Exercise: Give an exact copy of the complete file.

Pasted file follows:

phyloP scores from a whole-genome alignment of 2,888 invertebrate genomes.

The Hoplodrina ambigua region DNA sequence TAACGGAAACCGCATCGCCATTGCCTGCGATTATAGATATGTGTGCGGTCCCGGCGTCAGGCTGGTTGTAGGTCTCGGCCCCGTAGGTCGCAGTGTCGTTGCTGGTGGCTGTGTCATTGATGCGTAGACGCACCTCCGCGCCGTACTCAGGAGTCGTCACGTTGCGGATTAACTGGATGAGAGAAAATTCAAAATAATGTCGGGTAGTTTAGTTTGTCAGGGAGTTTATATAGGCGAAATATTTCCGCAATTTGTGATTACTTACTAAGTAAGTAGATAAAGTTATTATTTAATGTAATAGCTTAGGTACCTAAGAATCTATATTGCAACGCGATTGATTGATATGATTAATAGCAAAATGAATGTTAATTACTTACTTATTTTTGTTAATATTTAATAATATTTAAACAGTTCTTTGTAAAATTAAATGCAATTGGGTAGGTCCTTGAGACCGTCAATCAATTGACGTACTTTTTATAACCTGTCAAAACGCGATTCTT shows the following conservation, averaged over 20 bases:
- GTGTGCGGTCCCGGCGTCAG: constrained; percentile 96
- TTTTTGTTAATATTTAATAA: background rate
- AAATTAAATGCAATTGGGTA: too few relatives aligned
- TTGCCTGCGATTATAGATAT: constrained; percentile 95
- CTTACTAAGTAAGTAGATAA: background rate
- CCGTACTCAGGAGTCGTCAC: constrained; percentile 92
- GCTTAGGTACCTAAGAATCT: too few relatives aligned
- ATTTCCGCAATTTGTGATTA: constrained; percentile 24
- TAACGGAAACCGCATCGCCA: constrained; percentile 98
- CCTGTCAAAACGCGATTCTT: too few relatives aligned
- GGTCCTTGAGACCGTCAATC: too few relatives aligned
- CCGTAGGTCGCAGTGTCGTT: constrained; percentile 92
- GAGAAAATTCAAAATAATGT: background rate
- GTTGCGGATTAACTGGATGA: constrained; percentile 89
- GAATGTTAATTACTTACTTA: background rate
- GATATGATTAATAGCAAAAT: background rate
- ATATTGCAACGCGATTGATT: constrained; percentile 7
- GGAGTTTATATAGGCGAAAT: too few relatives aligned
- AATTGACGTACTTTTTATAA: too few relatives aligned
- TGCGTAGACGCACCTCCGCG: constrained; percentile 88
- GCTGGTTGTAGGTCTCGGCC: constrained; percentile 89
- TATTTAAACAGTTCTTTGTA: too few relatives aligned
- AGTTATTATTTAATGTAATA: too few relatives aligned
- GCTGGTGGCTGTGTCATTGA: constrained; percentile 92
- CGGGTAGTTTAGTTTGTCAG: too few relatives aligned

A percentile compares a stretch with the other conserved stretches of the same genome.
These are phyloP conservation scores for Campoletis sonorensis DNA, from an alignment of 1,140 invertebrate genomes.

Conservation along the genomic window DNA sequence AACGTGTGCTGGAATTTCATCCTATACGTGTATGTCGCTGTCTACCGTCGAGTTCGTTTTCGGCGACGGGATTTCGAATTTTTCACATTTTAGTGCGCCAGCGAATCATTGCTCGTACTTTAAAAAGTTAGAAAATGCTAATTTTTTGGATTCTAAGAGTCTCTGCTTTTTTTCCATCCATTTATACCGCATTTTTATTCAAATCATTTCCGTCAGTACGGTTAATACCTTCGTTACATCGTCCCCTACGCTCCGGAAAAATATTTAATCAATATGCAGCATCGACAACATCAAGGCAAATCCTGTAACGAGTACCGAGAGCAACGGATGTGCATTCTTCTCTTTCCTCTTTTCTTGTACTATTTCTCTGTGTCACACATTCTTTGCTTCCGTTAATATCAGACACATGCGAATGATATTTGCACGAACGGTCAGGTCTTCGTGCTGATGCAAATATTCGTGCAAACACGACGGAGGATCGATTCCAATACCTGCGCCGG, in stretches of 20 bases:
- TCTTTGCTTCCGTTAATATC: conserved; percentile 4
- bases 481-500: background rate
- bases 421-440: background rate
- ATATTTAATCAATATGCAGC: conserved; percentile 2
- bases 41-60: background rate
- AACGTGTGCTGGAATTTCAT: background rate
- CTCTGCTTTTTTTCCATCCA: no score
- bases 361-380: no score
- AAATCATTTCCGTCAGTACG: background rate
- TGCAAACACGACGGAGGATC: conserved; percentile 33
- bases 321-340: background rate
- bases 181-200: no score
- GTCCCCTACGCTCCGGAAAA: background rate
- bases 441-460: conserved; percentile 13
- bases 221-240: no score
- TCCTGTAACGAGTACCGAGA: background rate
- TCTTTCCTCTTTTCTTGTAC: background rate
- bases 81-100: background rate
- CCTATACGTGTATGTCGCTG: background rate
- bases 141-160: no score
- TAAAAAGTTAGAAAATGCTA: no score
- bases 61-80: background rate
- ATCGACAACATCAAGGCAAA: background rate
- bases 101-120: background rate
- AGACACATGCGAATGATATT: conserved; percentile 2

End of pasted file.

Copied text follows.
phyloP scores from a whole-genome alignment of 2,888 invertebrate genomes.

The Hoplodrina ambigua region DNA sequence TAACGGAAACCGCATCGCCATTGCCTGCGATTATAGATATGTGTGCGGTCCCGGCGTCAGGCTGGTTGTAGGTCTCGGCCCCGTAGGTCGCAGTGTCGTTGCTGGTGGCTGTGTCATTGATGCGTAGACGCACCTCCGCGCCGTACTCAGGAGTCGTCACGTTGCGGATTAACTGGATGAGAGAAAATTCAAAATAATGTCGGGTAGTTTAGTTTGTCAGGGAGTTTATATAGGCGAAATATTTCCGCAATTTGTGATTACTTACTAAGTAAGTAGATAAAGTTATTATTTAATGTAATAGCTTAGGTACCTAAGAATCTATATTGCAACGCGATTGATTGATATGATTAATAGCAAAATGAATGTTAATTACTTACTTATTTTTGTTAATATTTAATAATATTTAAACAGTTCTTTGTAAAATTAAATGCAATTGGGTAGGTCCTTGAGACCGTCAATCAATTGACGTACTTTTTATAACCTGTCAAAACGCGATTCTT shows the following conservation, averaged over 20 bases:
- GTGTGCGGTCCCGGCGTCAG: constrained; percentile 96
- TTTTTGTTAATATTTAATAA: background rate
- AAATTAAATGCAATTGGGTA: too few relatives aligned
- TTGCCTGCGATTATAGATAT: constrained; percentile 95
- CTTACTAAGTAAGTAGATAA: background rate
- CCGTACTCAGGAGTCGTCAC: constrained; percentile 92
- GCTTAGGTACCTAAGAATCT: too few relatives aligned
- ATTTCCGCAATTTGTGATTA: constrained; percentile 24
- TAACGGAAACCGCATCGCCA: constrained; percentile 98
- CCTGTCAAAACGCGATTCTT: too few relatives aligned
- GGTCCTTGAGACCGTCAATC: too few relatives aligned
- CCGTAGGTCGCAGTGTCGTT: constrained; percentile 92
- GAGAAAATTCAAAATAATGT: background rate
- GTTGCGGATTAACTGGATGA: constrained; percentile 89
- GAATGTTAATTACTTACTTA: background rate
- GATATGATTAATAGCAAAAT: background rate
- ATATTGCAACGCGATTGATT: constrained; percentile 7
- GGAGTTTATATAGGCGAAAT: too few relatives aligned
- AATTGACGTACTTTTTATAA: too few relatives aligned
- TGCGTAGACGCACCTCCGCG: constrained; percentile 88
- GCTGGTTGTAGGTCTCGGCC: constrained; percentile 89
- TATTTAAACAGTTCTTTGTA: too few relatives aligned
- AGTTATTATTTAATGTAATA: too few relatives aligned
- GCTGGTGGCTGTGTCATTGA: constrained; percentile 92
- CGGGTAGTTTAGTTTGTCAG: too few relatives aligned

A percentile compares a stretch with the other conserved stretches of the same genome.
These are phyloP conservation scores for Campoletis sonorensis DNA, from an alignment of 1,140 invertebrate genomes.

Conservation along the genomic window DNA sequence AACGTGTGCTGGAATTTCATCCTATACGTGTATGTCGCTGTCTACCGTCGAGTTCGTTTTCGGCGACGGGATTTCGAATTTTTCACATTTTAGTGCGCCAGCGAATCATTGCTCGTACTTTAAAAAGTTAGAAAATGCTAATTTTTTGGATTCTAAGAGTCTCTGCTTTTTTTCCATCCATTTATACCGCATTTTTATTCAAATCATTTCCGTCAGTACGGTTAATACCTTCGTTACATCGTCCCCTACGCTCCGGAAAAATATTTAATCAATATGCAGCATCGACAACATCAAGGCAAATCCTGTAACGAGTACCGAGAGCAACGGATGTGCATTCTTCTCTTTCCTCTTTTCTTGTACTATTTCTCTGTGTCACACATTCTTTGCTTCCGTTAATATCAGACACATGCGAATGATATTTGCACGAACGGTCAGGTCTTCGTGCTGATGCAAATATTCGTGCAAACACGACGGAGGATCGATTCCAATACCTGCGCCGG, in stretches of 20 bases:
- TCTTTGCTTCCGTTAATATC: conserved; percentile 4
- bases 481-500: background rate
- bases 421-440: background rate
- ATATTTAATCAATATGCAGC: conserved; percentile 2
- bases 41-60: background rate
- AACGTGTGCTGGAATTTCAT: background rate
- CTCTGCTTTTTTTCCATCCA: no score
- bases 361-380: no score
- AAATCATTTCCGTCAGTACG: background rate
- TGCAAACACGACGGAGGATC: conserved; percentile 33
- bases 321-340: background rate
- bases 181-200: no score
- GTCCCCTACGCTCCGGAAAA: background rate
- bases 441-460: conserved; percentile 13
- bases 221-240: no score
- TCCTGTAACGAGTACCGAGA: background rate
- TCTTTCCTCTTTTCTTGTAC: background rate
- bases 81-100: background rate
- CCTATACGTGTATGTCGCTG: background rate
- bases 141-160: no score
- TAAAAAGTTAGAAAATGCTA: no score
- bases 61-80: background rate
- ATCGACAACATCAAGGCAAA: background rate
- bases 101-120: background rate
- AGACACATGCGAATGATATT: conserved; percentile 2